Guilty Games: Even law officers can behave like children when found guilty (Part Two)

December 13, 2014
"k1f" Kirby Farrell

“k1f” Kirby Farrell

If you ever doubted that humans are childlike creatures, watch the video that shows New York City police arresting—and killing—a 42 year old black father of six on a Staten Island sidewalk. Eric Garner was selling illegal loose (untaxed) cigarettes—you can see why he protested the triviality of the arrest. Perhaps he had trouble understanding why handcuffs for him when Wall Street bankers triggered the financial calamity of 2008 with shifty tricks and collected bonuses instead of punishments.

The arrest and killing have the quality of a children’s game. The cops are dressed up in uniforms and enjoy bossing the tall, heavyset, mild Garner. They’re the big kids; he‘s It. His size and his attempt not to be handcuffed give them the excuse to “take him down.” Two cops close in. One, officer Pantaleo, uses a taboo chokehold to drop the big guy to the pavement as the man pleads that he can’t breathe. Then there are four cops piling on. It’s the bigger boys’ version of what at age 10 we called a pig pile. It’s partly a macho exercise. If you’re “on top,” you feel great.

The police game, you notice, has no place for negotiation with the one who’s It, and no sense of medical emergency when the loser loses consciousness.  Various hands feel for Garner’s  pulse, nobody’s alarmed or tries CPR: the guy who’s “It” is hardly important.

Unluckily for the players, the city medical examiner rules Garner’s death a homicide caused by a chokehold and compression of his chest during an attempted arrest. When the grand jury looks the other way, the nation is outraged, especially because since Garner’s death, US police have killed at least half a dozen other unarmed black males in trivial circumstances.

What’s revealing is that the police shirk all responsibility. Not only do they blame Eric Garner for his death, they feel sorry for themselves, milking the public for pity. “Officers say the outcry has left them feeling betrayed and demonized by everyone.” [1] The problem is, “everyone” thinks the cops betrayed the citizens they serve, in particular Eric Garner, by choking instead of talking to him or even warning him.

“Police officers feel like they are being thrown under the bus,” said Patrick Lynch, president of the police union. Mr. Lynch depicts the cops as martyrs. They’re the ones being crushed to death, not Eric Garner. To keep up this grotesque projection, Lynch complains about the protests: “What we did not hear is this: You cannot go out and break the law. What we did not hear is that you cannot resist arrest. That’s a crime.”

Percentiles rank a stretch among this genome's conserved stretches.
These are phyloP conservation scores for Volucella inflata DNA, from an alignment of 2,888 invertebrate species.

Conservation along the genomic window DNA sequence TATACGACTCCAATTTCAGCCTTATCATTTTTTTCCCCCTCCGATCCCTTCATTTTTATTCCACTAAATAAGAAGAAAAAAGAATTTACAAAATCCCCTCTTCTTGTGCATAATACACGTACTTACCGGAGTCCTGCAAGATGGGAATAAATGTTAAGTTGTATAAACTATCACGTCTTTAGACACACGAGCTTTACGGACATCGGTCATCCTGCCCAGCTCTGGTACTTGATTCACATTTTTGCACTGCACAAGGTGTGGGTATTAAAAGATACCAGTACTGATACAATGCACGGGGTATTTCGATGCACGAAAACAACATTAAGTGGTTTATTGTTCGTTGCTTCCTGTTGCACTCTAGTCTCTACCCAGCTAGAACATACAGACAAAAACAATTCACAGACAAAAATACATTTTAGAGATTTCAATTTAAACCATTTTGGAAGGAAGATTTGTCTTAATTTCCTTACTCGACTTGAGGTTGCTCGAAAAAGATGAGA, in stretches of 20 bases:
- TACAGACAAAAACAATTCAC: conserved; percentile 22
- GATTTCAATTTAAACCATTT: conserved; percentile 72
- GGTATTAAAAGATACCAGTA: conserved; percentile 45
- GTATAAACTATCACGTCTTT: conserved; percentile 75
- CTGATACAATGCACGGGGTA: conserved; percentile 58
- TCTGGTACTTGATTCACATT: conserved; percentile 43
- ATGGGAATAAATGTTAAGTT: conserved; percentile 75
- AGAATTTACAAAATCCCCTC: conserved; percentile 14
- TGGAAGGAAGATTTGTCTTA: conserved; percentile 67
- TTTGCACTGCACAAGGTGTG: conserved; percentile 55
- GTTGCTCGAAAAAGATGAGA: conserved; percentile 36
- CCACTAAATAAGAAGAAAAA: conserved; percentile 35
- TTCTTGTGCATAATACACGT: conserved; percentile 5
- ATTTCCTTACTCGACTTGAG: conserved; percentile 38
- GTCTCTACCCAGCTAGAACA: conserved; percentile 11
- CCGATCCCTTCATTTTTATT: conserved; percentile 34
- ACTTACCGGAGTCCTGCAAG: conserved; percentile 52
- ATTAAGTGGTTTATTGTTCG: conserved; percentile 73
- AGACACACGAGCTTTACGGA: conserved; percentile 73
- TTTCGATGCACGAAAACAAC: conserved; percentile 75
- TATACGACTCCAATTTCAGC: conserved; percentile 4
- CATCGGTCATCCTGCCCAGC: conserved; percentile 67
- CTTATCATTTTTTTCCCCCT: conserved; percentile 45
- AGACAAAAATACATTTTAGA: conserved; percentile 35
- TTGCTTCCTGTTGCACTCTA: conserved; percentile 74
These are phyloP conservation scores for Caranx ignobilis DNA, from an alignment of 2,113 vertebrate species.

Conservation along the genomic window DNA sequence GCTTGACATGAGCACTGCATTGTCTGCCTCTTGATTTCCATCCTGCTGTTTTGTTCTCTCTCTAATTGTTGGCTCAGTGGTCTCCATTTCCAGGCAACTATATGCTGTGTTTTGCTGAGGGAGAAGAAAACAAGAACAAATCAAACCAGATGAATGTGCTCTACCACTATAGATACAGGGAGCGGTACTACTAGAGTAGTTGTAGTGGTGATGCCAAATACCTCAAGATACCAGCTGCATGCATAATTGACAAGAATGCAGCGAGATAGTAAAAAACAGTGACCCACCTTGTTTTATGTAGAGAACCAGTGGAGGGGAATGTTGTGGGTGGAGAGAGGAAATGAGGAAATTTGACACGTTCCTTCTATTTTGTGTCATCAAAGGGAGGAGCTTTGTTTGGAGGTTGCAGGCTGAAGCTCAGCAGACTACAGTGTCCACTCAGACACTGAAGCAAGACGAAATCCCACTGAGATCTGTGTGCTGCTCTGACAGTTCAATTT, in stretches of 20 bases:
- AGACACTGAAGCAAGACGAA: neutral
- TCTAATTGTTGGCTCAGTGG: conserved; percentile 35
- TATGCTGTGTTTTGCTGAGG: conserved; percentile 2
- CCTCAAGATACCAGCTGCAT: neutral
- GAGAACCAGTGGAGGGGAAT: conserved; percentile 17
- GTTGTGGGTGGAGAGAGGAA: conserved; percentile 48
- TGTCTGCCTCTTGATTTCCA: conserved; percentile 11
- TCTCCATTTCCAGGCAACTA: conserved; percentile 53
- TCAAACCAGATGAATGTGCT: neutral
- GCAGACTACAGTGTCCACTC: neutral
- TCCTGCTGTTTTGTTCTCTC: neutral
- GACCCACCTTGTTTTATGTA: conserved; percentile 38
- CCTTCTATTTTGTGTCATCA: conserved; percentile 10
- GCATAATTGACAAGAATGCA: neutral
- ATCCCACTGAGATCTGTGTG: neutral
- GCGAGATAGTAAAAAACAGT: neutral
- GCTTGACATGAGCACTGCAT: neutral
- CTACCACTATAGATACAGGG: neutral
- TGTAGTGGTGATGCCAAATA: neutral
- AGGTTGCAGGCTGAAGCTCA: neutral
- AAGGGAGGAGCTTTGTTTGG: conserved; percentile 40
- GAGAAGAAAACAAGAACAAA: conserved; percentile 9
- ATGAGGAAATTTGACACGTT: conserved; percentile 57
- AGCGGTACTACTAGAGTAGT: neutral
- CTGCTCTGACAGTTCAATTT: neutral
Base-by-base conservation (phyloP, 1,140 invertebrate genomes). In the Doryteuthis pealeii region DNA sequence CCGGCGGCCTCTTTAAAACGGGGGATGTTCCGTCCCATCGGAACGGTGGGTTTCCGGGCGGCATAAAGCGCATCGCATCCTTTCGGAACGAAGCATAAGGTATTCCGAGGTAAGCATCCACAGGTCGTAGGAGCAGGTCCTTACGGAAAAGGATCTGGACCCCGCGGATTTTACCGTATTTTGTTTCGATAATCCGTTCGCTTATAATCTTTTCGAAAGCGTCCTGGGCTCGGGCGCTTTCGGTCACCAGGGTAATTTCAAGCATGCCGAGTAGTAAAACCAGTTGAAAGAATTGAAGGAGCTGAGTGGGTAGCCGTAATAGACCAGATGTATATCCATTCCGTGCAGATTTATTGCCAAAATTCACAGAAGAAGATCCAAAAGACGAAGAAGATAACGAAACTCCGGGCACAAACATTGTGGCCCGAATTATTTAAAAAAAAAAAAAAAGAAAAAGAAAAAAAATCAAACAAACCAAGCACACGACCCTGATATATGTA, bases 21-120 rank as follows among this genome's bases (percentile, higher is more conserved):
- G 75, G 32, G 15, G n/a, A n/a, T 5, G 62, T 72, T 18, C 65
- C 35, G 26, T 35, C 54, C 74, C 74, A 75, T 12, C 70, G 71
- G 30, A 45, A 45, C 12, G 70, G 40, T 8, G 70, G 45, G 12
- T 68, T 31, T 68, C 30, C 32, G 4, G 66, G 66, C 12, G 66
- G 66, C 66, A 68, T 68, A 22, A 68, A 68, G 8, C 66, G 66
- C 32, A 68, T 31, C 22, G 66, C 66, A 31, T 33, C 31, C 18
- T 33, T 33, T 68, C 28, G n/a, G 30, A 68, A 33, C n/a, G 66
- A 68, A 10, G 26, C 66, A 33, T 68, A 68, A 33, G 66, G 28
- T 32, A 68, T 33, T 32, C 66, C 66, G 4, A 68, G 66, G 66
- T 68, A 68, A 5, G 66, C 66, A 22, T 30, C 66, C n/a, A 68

The joke here of course is that the medical examiner found the cops, not Eric Garner, guilty of homicide. That’s a crime. Sometimes.

Prisons are full of folks who can’t handle the pain of guilt. They need to feel “right” as all of us do. Guilt attacks, wrecks, rots self-esteem. No wonder kids sometimes deny guilt so fast they can deny they’ve denied it. Yet coming to terms with guilt is crucial if we’re ever going to escape childhood.

The NYC police feel they played the game by the rules. And it is a game: their spokesmen, like coaches or sports dads, want to get on with the game. Don’t rattle the players or you’ll be sorry. Cop culture has no sense of tragedy. No sense that motives can betray us. No sense that like children, we’d rather deny responsibility than interrogate ourselves as suspects to find out why some guy’s dead on the sidewalk.

Rep. Peter King (R) argues that the grand jury outcome would have been the same if Garner had been white. Try to picture NY cops choking Lloyd Blankfein, the Chief Smooothie at Goldman Sachs, to the sidewalk of Wall Street.

Officer Pantaleo told the grand jury he tried to release Garner as soon as he began pleading, but the video doesn’t show that. He insisted that he hadn’t meant to hurt Eric Garner, which is how you feel playing a game.

Officer Pantaleo also explained that Garner’s ability to plead that he couldn’t breathe means he could breathe.

The officer is taking a cue from the Queen of Hearts in Alice in Wonderland. Like the cops, the Queen doesn’t talk to you: she bosses you. Lewis Carroll understood the cops perfectly: The Queen had only one way of settling all difficulties, great or small. ‘Off with his head!’ she said, without even looking round.”


Resources used in this essay:

Kirby Farrell,  The Psychology of Abandon (Leveller’s Press, coming soon)

1. Tom Hays and Colleen Long, “Police: Chokehold Victim Eric Garner Complicit In Own Death,” Huffington Post, December 5, 2014.http://www.huffingtonpost.com/2014/12/05/police-chokehold-eric-garner_n_6277790.html

Eric L. Adams, a (black) retired NYPD Capt. and state senator observed the connection of police survival anxiety and attacks on the mascuinity of “losers” under arrest. http://www.nytimes.com/2014/12/05/opinion/we-must-stop-police-abu…


Leave a Reply

Fill in your details below or click an icon to log in:

WordPress.com Logo

You are commenting using your WordPress.com account. Log Out /  Change )

Google+ photo

You are commenting using your Google+ account. Log Out /  Change )

Twitter picture

You are commenting using your Twitter account. Log Out /  Change )

Facebook photo

You are commenting using your Facebook account. Log Out /  Change )


Connecting to %s

%d bloggers like this: